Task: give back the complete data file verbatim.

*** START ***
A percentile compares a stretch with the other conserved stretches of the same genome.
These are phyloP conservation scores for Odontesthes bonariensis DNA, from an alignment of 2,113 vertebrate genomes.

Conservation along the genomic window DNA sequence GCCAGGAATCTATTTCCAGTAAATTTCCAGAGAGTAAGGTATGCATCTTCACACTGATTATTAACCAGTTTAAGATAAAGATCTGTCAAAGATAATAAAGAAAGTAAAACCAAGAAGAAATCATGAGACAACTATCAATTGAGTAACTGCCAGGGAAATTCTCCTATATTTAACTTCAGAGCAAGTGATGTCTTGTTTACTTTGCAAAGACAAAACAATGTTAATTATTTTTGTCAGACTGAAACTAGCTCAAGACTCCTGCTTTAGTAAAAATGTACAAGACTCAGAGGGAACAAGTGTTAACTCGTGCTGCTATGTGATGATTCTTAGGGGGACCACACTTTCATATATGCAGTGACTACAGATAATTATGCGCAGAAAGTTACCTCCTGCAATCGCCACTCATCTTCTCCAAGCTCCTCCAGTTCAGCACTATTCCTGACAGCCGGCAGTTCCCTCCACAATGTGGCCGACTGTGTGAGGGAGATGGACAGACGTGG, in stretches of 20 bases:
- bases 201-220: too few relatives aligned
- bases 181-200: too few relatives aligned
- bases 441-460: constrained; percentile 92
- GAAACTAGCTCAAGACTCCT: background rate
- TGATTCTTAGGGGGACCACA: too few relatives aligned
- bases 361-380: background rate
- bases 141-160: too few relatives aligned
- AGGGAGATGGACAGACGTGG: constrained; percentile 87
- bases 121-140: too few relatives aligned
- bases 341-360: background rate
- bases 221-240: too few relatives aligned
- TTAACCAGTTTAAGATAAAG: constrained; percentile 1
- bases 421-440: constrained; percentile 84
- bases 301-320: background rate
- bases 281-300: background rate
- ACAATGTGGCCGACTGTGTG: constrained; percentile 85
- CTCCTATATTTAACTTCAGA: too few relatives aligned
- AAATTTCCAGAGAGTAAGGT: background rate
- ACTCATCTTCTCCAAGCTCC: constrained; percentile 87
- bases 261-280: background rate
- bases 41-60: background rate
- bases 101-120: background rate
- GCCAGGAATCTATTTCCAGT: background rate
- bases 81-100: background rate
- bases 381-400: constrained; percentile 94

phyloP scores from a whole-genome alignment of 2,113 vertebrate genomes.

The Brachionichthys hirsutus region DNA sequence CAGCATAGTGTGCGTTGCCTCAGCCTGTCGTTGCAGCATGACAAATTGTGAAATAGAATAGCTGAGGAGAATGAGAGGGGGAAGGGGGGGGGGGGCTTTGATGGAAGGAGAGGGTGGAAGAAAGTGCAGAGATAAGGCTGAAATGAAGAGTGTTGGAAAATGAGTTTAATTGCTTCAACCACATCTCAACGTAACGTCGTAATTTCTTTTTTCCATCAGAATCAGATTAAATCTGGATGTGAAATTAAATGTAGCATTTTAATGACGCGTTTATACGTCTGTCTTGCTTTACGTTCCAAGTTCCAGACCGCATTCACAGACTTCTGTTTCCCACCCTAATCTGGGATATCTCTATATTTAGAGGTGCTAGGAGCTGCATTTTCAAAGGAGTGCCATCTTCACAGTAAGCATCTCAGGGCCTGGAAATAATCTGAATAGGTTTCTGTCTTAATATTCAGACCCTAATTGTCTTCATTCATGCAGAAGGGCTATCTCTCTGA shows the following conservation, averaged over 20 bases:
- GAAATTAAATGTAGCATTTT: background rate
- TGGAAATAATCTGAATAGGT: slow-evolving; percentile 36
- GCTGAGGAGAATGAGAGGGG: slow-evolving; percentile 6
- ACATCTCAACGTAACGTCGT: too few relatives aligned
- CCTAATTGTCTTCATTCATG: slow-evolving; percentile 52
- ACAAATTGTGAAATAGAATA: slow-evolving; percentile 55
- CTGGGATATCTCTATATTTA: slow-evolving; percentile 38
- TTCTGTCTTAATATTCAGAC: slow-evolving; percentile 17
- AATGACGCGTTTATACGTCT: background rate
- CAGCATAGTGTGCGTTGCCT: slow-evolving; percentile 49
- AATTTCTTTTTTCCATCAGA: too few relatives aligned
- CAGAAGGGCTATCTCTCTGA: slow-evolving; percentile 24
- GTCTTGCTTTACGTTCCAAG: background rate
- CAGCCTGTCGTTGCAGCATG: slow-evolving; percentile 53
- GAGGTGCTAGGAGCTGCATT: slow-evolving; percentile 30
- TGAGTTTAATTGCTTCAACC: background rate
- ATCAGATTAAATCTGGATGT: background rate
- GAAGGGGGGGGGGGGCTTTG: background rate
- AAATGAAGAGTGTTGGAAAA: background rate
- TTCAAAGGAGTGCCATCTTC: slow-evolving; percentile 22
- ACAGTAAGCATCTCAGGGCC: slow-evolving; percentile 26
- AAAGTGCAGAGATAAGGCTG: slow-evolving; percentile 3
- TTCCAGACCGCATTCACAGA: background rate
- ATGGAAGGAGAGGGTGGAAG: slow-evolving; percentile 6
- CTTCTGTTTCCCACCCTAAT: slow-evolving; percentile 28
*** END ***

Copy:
A percentile compares a stretch with the other conserved stretches of the same genome.
These are phyloP conservation scores for Odontesthes bonariensis DNA, from an alignment of 2,113 vertebrate genomes.

Conservation along the genomic window DNA sequence GCCAGGAATCTATTTCCAGTAAATTTCCAGAGAGTAAGGTATGCATCTTCACACTGATTATTAACCAGTTTAAGATAAAGATCTGTCAAAGATAATAAAGAAAGTAAAACCAAGAAGAAATCATGAGACAACTATCAATTGAGTAACTGCCAGGGAAATTCTCCTATATTTAACTTCAGAGCAAGTGATGTCTTGTTTACTTTGCAAAGACAAAACAATGTTAATTATTTTTGTCAGACTGAAACTAGCTCAAGACTCCTGCTTTAGTAAAAATGTACAAGACTCAGAGGGAACAAGTGTTAACTCGTGCTGCTATGTGATGATTCTTAGGGGGACCACACTTTCATATATGCAGTGACTACAGATAATTATGCGCAGAAAGTTACCTCCTGCAATCGCCACTCATCTTCTCCAAGCTCCTCCAGTTCAGCACTATTCCTGACAGCCGGCAGTTCCCTCCACAATGTGGCCGACTGTGTGAGGGAGATGGACAGACGTGG, in stretches of 20 bases:
- bases 201-220: too few relatives aligned
- bases 181-200: too few relatives aligned
- bases 441-460: constrained; percentile 92
- GAAACTAGCTCAAGACTCCT: background rate
- TGATTCTTAGGGGGACCACA: too few relatives aligned
- bases 361-380: background rate
- bases 141-160: too few relatives aligned
- AGGGAGATGGACAGACGTGG: constrained; percentile 87
- bases 121-140: too few relatives aligned
- bases 341-360: background rate
- bases 221-240: too few relatives aligned
- TTAACCAGTTTAAGATAAAG: constrained; percentile 1
- bases 421-440: constrained; percentile 84
- bases 301-320: background rate
- bases 281-300: background rate
- ACAATGTGGCCGACTGTGTG: constrained; percentile 85
- CTCCTATATTTAACTTCAGA: too few relatives aligned
- AAATTTCCAGAGAGTAAGGT: background rate
- ACTCATCTTCTCCAAGCTCC: constrained; percentile 87
- bases 261-280: background rate
- bases 41-60: background rate
- bases 101-120: background rate
- GCCAGGAATCTATTTCCAGT: background rate
- bases 81-100: background rate
- bases 381-400: constrained; percentile 94

phyloP scores from a whole-genome alignment of 2,113 vertebrate genomes.

The Brachionichthys hirsutus region DNA sequence CAGCATAGTGTGCGTTGCCTCAGCCTGTCGTTGCAGCATGACAAATTGTGAAATAGAATAGCTGAGGAGAATGAGAGGGGGAAGGGGGGGGGGGGCTTTGATGGAAGGAGAGGGTGGAAGAAAGTGCAGAGATAAGGCTGAAATGAAGAGTGTTGGAAAATGAGTTTAATTGCTTCAACCACATCTCAACGTAACGTCGTAATTTCTTTTTTCCATCAGAATCAGATTAAATCTGGATGTGAAATTAAATGTAGCATTTTAATGACGCGTTTATACGTCTGTCTTGCTTTACGTTCCAAGTTCCAGACCGCATTCACAGACTTCTGTTTCCCACCCTAATCTGGGATATCTCTATATTTAGAGGTGCTAGGAGCTGCATTTTCAAAGGAGTGCCATCTTCACAGTAAGCATCTCAGGGCCTGGAAATAATCTGAATAGGTTTCTGTCTTAATATTCAGACCCTAATTGTCTTCATTCATGCAGAAGGGCTATCTCTCTGA shows the following conservation, averaged over 20 bases:
- GAAATTAAATGTAGCATTTT: background rate
- TGGAAATAATCTGAATAGGT: slow-evolving; percentile 36
- GCTGAGGAGAATGAGAGGGG: slow-evolving; percentile 6
- ACATCTCAACGTAACGTCGT: too few relatives aligned
- CCTAATTGTCTTCATTCATG: slow-evolving; percentile 52
- ACAAATTGTGAAATAGAATA: slow-evolving; percentile 55
- CTGGGATATCTCTATATTTA: slow-evolving; percentile 38
- TTCTGTCTTAATATTCAGAC: slow-evolving; percentile 17
- AATGACGCGTTTATACGTCT: background rate
- CAGCATAGTGTGCGTTGCCT: slow-evolving; percentile 49
- AATTTCTTTTTTCCATCAGA: too few relatives aligned
- CAGAAGGGCTATCTCTCTGA: slow-evolving; percentile 24
- GTCTTGCTTTACGTTCCAAG: background rate
- CAGCCTGTCGTTGCAGCATG: slow-evolving; percentile 53
- GAGGTGCTAGGAGCTGCATT: slow-evolving; percentile 30
- TGAGTTTAATTGCTTCAACC: background rate
- ATCAGATTAAATCTGGATGT: background rate
- GAAGGGGGGGGGGGGCTTTG: background rate
- AAATGAAGAGTGTTGGAAAA: background rate
- TTCAAAGGAGTGCCATCTTC: slow-evolving; percentile 22
- ACAGTAAGCATCTCAGGGCC: slow-evolving; percentile 26
- AAAGTGCAGAGATAAGGCTG: slow-evolving; percentile 3
- TTCCAGACCGCATTCACAGA: background rate
- ATGGAAGGAGAGGGTGGAAG: slow-evolving; percentile 6
- CTTCTGTTTCCCACCCTAAT: slow-evolving; percentile 28